The description (written, I presume, by either Adriel or Rami) begins: “As a naturally outgoing introverted person-,”
Wait. Outgoing AND introverted? It sounds like a contradiction. But is it?
“I long to fill up my happiness by being near friends,” the author continues. “But I often quickly hit a wall after a small amount of time. It’s hard to find the balance between making myself happy without draining all of my extra energy. This is always exasperated by the holiday season, as I tend to spend a lot of time around those I love over the New Year’s holiday.”
Ah. Upon reflection of my own holiday break, in which I totally lacked the energy to negotiate one particularly difficult attempted visit, squeezed in some dear friends on the 23rd and 24th, and then proceeded to spend Christmas Day onwards reading books and doing cross stitch while other people played games around me… yes, I think I see it.
I have called myself an extrovert for as long as I can remember. I’m on the television, for goodness’ sake. And yet, a glance back at my early school reports reveals a shy girl who was reluctant to participate in class. I dread to intentionally link my younger self with the person I am now, but I think I only am the person I am now because of years of self-discipline. I have spent so long forcing myself to leave the house and speak to strangers that I can no longer tell whether this behaviour is natural or not.
And it’s difficult for me to figure out whether I too am an outgoing introvert, socially motivated but quickly sapped of social energy, or just a person whose job requires me to be intensely “on” for a continuous period of time – a live radio appearance, a public event, a day of filming – and leaves me buzzing but utterly wiped the moment the camera or microphone is off.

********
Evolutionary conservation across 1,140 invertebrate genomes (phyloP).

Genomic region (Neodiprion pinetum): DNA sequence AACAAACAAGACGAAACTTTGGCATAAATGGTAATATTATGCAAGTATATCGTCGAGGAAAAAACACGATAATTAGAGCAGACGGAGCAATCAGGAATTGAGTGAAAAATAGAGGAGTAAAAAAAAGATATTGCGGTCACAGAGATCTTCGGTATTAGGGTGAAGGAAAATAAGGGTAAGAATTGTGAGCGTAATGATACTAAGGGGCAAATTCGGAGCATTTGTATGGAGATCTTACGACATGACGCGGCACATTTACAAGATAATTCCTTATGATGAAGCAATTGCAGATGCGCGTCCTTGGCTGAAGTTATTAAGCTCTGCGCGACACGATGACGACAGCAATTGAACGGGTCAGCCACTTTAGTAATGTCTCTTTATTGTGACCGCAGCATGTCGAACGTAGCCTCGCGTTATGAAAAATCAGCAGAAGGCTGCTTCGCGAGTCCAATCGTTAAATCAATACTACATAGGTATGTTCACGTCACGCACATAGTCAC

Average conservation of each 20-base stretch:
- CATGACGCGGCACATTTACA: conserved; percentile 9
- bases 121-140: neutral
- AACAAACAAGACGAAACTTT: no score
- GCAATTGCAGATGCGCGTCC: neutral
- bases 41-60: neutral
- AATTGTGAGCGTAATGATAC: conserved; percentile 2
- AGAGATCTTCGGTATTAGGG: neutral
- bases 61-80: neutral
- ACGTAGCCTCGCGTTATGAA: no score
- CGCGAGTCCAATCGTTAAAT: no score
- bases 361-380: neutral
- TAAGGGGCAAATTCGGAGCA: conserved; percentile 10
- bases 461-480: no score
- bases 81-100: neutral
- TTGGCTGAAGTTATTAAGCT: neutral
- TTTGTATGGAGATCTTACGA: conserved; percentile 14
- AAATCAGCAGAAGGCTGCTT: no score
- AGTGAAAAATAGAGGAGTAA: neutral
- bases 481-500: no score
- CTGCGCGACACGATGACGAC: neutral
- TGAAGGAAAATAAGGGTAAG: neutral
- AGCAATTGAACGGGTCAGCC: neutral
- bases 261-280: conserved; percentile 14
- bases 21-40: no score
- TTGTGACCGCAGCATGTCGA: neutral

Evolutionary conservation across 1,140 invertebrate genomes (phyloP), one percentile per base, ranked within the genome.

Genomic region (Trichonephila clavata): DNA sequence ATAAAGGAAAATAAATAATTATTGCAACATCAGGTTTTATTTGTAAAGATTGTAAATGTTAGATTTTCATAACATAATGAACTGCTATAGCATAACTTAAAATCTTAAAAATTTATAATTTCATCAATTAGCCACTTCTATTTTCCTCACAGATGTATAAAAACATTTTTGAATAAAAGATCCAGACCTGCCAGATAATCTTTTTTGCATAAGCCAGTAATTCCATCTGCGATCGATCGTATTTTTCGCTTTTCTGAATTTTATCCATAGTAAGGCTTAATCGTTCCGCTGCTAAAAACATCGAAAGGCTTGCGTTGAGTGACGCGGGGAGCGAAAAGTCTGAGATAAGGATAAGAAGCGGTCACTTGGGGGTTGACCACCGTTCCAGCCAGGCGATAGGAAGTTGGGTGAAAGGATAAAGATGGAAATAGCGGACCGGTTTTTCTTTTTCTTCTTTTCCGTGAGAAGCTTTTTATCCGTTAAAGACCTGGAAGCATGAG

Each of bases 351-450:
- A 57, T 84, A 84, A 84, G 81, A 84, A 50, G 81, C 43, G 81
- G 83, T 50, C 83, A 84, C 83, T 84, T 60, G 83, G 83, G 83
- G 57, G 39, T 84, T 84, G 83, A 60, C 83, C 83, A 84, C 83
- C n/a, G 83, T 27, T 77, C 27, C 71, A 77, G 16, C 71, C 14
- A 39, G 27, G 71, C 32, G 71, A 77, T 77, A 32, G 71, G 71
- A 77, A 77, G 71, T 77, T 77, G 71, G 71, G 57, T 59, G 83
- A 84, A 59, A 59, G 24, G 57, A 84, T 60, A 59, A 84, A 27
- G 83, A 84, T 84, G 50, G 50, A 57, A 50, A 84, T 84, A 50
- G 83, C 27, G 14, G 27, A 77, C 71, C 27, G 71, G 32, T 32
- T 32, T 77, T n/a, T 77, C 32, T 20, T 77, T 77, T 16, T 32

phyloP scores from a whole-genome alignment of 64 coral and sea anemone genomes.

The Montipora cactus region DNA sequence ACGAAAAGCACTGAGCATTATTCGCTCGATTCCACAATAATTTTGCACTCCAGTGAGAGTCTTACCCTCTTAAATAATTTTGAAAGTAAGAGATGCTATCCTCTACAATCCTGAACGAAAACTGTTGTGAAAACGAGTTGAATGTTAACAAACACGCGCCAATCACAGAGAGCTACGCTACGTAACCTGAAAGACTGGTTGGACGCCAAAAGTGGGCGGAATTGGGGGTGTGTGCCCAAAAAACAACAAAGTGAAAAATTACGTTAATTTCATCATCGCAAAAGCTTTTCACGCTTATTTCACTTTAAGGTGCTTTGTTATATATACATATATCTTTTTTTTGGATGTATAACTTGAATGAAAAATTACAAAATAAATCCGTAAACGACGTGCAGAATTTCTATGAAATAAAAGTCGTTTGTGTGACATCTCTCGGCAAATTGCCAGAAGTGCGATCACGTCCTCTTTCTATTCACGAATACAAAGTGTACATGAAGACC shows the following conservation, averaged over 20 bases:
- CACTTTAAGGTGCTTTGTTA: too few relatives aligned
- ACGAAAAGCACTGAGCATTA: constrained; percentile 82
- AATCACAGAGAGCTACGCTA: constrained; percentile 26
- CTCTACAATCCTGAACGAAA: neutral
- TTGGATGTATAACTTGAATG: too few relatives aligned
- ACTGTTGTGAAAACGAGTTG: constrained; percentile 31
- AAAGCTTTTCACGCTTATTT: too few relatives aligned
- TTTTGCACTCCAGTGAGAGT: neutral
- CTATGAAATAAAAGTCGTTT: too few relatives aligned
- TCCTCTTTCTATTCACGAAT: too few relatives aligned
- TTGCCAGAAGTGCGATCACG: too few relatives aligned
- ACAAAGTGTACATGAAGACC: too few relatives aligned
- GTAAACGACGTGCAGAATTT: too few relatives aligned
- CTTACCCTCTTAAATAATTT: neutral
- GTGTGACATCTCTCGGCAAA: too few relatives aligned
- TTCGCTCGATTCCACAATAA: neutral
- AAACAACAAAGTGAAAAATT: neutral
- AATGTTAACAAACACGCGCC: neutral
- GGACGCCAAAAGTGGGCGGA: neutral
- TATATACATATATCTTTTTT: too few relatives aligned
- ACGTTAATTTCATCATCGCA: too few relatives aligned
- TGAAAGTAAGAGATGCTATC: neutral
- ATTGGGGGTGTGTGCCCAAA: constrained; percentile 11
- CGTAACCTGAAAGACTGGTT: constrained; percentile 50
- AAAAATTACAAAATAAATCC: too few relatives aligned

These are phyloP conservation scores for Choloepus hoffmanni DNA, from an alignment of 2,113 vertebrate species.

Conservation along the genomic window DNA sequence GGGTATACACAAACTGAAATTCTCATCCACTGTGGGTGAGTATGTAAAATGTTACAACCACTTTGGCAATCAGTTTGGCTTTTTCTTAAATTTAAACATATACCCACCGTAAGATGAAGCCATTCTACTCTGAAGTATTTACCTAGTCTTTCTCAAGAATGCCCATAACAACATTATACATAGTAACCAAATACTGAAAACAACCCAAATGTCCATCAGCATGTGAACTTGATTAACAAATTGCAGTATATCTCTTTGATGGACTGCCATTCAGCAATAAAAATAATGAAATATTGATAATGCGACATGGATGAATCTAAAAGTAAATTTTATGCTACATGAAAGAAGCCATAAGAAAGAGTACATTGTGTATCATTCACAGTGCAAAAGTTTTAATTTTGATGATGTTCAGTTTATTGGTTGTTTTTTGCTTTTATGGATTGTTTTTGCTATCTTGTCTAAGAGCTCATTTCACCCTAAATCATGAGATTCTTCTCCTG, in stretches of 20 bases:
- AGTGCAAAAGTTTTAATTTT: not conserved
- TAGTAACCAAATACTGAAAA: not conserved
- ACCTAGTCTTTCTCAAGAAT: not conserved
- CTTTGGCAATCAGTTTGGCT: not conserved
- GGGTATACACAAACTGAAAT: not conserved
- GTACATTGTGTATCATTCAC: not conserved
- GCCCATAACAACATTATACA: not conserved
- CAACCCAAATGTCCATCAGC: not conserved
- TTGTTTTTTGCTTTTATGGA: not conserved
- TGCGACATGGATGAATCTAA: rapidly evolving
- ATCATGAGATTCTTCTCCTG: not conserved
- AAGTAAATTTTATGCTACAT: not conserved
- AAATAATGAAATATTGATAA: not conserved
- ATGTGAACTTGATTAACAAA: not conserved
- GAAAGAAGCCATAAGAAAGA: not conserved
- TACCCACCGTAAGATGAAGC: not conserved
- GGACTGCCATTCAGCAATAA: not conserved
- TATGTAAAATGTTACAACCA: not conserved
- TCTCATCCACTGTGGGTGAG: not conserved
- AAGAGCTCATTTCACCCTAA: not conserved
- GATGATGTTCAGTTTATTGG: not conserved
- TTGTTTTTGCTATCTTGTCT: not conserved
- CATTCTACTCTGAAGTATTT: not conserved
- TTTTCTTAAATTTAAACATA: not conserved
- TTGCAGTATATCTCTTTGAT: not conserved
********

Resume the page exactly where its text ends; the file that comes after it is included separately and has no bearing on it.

Adriel’s game is a neat illustration of the kinds of negotiations we all make with our own energy levels, though I’m not sure it accurately represents my own experiences, in which I seem to spend vast quantities of energy at once and then feel a strong urge to spend the next day doing as little as possible. Adriel’s representation feels gentler.
You see a small pulsing circle in the middle of a circular field. Hold down the mouse button or space bar, and the circle grows, changing in colour from green (well, turquoise) to red. In the grand tradition of “green = good; red = bad”, we can assume that the circle is happier when it is green and shrinking than when it is growing and red; indeed, allow that red to grow too bright and you will lose your control over the circle altogether: a shudder, a dull chime, and the circle shrinks back.
Of course, I was determined to push the circle as far as I could – whether because I’m trained to try to win the game, or because of some more fundamental aspect of my personality – but I did have to take many breaks, which I suppose is the moral of the story. Although what does it mean to have a win condition at all? Are we supposed to encourage people to find whatever way they can to push themselves to their absolute limits? Or have I read it wrong? Maybe when you do manage to extend your circle all the way, and the window closes with a pleasant chime, it’s supposed to represent a different kind of ending.